The so-called Patient Protection and Affordable Care Act — the showpiece of democratic welfarism in the 21st century — has made history as the largest, fastest failure in the history of state-provided welfare programs.
It turns out that you can’t just pass a law that causes everyone to get all the health care he or she desires at extremely low cost. Nor can government create a market-like environment out of a nonmarket good or service and expect it to achieve efficiency, productivity, and customer satisfaction. …
In a real market, we would probably see medical care work much like veterinary care today — mercifully free of too much government involvement — for which you pay per service. Prices are clearly posted. Consumers pay the full cost of noncatastrophes. And there is healthy competition among providers who are trying to treat you best at the lowest price. Indeed, the restoration of the price system is the central requirement of any sane reform.
In a free market for health care, one can easily imagine subscription services emerging — think of Spotify, Netflix, or Amazon Prime for health services — but they would unlikely have anything to do with employment. The whole link between your job and your health care — and the third-party payment system through huge and cartelized institutions — came about because of wartime price controls. It’s completely arbitrary and massively distorting.
A purely market-based medical system in the 21st century might offer some wonderful surprises. The prices would continually fall, and perhaps be free for routine care, just as so many services on the Internet are free. Even now, even with all the absurdities and bloat and interventions, private-sector insurers operating in the nonprofit space are able to offer a form of mutual aid for a quarter of the price of the big players in the insurance market (see, for example, Samaritan Ministries). …
A government-run website is the digital-age equivalent of the failure of government to run factories and farms in the 1920s and 1930s. Under socialism, it was true that with enough force and money, even Soviets could produce trucks, grain, and bombs. But every economic decision involving physical resources and time requires trade-offs: If you do this, you are not doing that. The real question is: At what cost? Lenin made some progress in electrification even while major parts of the newly socialized Russia were experiencing famine.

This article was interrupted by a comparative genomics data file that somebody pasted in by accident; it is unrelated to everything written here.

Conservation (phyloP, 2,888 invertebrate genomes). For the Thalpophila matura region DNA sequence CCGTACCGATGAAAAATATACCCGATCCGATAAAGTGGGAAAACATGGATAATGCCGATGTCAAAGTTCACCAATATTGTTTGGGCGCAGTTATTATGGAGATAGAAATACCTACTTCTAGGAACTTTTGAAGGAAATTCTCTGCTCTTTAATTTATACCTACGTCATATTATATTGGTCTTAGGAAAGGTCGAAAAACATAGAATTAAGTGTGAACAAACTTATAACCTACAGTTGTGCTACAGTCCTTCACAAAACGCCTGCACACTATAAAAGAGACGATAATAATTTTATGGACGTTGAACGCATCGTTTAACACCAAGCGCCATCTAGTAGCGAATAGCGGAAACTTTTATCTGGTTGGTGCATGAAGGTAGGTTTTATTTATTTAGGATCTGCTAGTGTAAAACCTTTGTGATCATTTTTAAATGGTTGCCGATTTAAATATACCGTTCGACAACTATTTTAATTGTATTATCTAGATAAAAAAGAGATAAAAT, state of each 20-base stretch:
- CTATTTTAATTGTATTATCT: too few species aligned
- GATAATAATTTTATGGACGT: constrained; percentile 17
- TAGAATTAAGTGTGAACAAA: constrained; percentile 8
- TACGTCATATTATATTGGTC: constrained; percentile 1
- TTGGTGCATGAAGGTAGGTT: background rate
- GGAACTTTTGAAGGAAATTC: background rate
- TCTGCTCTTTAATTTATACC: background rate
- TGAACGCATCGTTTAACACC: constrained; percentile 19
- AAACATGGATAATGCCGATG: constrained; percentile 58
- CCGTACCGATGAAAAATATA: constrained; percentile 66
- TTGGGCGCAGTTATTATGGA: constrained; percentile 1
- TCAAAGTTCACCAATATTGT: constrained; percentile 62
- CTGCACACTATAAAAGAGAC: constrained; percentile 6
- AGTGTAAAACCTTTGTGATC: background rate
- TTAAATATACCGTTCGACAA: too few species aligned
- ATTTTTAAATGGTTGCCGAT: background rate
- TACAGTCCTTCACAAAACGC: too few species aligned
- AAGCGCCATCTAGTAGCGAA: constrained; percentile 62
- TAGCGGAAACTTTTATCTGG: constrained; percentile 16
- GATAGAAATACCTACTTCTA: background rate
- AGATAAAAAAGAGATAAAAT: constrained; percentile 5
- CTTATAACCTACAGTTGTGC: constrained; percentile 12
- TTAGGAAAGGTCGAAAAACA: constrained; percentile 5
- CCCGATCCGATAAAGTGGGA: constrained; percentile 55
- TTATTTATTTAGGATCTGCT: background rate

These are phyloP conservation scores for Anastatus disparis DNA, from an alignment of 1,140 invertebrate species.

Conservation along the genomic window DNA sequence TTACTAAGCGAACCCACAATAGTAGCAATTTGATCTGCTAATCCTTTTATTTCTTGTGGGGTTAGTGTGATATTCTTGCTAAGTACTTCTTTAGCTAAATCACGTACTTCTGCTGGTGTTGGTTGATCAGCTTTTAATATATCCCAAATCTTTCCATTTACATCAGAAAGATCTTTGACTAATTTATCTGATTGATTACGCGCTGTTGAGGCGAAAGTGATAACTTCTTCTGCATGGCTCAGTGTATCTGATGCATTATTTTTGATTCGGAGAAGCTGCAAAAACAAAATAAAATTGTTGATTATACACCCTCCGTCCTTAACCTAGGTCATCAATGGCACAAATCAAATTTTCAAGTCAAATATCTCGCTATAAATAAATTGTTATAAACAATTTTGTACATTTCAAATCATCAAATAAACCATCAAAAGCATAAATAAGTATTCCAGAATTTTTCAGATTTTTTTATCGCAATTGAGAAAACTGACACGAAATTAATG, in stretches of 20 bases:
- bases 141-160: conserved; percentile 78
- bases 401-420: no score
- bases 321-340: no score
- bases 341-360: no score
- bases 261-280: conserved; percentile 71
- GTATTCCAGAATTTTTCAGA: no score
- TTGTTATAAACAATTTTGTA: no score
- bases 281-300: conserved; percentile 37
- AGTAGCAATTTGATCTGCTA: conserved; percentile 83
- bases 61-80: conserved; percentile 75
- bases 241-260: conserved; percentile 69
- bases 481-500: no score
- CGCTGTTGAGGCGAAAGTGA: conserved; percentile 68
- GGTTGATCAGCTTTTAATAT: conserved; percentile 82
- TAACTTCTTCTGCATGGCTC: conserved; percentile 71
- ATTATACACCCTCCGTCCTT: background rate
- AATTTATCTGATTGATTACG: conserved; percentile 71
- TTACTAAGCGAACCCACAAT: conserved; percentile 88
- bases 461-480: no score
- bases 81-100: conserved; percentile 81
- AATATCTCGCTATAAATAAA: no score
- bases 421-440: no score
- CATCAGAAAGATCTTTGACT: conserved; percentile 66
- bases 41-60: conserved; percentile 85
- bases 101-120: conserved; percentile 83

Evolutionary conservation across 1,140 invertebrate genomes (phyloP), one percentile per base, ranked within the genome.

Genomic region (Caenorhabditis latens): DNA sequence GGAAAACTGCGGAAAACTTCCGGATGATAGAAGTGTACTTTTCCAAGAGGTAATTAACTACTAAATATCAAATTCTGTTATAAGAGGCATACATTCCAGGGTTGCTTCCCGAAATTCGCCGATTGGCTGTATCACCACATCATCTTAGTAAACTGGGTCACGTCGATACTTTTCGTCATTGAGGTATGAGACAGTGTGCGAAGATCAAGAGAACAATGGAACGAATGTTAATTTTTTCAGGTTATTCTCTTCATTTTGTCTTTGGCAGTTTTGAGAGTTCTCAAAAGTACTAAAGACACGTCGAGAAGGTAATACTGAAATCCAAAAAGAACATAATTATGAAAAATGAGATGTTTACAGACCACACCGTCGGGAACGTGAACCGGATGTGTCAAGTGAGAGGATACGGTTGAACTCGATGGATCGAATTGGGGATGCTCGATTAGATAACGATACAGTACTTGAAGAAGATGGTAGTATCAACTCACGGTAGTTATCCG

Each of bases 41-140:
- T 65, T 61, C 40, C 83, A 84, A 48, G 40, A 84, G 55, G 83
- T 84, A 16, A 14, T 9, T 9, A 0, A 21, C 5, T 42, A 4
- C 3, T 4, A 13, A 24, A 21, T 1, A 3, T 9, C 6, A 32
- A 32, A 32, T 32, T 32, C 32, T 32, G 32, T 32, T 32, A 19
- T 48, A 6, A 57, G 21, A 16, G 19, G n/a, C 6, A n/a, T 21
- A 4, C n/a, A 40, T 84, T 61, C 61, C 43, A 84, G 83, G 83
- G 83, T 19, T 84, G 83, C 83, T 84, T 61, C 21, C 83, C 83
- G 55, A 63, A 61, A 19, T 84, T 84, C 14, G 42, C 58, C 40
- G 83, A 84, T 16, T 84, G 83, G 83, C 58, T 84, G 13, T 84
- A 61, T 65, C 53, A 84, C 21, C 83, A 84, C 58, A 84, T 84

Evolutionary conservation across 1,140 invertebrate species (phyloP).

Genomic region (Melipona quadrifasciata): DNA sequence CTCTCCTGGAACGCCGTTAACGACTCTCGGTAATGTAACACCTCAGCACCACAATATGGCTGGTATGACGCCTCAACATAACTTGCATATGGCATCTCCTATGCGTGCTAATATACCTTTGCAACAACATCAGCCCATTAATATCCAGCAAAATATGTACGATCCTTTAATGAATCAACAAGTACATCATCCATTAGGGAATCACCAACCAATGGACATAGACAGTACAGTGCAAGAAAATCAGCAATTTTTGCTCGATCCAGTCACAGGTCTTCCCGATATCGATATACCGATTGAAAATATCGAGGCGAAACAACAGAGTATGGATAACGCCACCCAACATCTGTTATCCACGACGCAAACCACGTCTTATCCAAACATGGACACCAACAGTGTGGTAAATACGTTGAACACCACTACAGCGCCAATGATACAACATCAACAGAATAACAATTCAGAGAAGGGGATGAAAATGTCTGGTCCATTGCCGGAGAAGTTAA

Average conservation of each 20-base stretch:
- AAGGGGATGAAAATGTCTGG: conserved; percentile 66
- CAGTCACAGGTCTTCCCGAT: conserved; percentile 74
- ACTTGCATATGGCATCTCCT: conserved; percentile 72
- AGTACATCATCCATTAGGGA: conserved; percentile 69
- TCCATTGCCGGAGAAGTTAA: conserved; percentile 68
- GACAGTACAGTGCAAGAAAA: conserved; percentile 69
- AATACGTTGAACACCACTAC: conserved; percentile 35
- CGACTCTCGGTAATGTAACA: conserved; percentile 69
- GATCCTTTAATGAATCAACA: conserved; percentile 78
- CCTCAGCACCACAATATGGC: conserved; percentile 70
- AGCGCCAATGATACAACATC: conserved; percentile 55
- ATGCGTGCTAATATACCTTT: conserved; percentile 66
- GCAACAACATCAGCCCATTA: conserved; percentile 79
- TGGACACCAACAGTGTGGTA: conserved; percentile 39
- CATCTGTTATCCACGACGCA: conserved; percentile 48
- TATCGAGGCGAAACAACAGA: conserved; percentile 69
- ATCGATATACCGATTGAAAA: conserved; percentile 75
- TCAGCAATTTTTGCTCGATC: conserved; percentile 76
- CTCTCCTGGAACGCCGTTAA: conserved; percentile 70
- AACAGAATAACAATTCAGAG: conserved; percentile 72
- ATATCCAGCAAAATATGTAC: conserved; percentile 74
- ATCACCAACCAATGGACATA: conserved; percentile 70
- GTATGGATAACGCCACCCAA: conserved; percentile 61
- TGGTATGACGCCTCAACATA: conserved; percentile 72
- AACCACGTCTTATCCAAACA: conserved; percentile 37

Likewise, HealthCare.gov has become a costly symbol of a wider system failure.
The website can and probably will be fixed — but will the program itself achieve its aims? The ACA promised to retain existing health insurance coverage and then expand it. Upon implementation, the ACA immediately and dramatically reduced coverage by forcing many individually provided health care plans to be dropped. Otherwise, most are experiencing sticker shock.
In many cases, mandated coverage of new ailments made continued service economically unfeasible. In other cases, existing plans were suddenly outside the law. For example, the government said that plans must cover outpatient care, emergency room visits, lab tests, hospitalization, maternity, preventative services, pediatric services, prescription drugs, and much more. If a plan didn’t, it was essentially declared illegal and had to be canceled.
In other words, the companies who dropped millions from the rolls were merely complying with the law. They were obeying government diktat. That few people expected this outcome reveals the true nature of government planning. Two lessons emerge from the mess: Planners cannot account for all contingencies, and/or they must lie to get what they want.
Then came the doubling — in some cases tripling — of premiums of many individual plans because of the requirement that insurers take no account of pre-existing conditions, which is a bit like requiring that auto insurers cover drunk drivers who are training for NASCAR. …
Government can’t and won’t fix health care. Only the private sector can do that. The full solution, then, will require complete secession from every plan put out by every politician, every political party, and every national commission of experts purporting to know better than the people who make up the market order.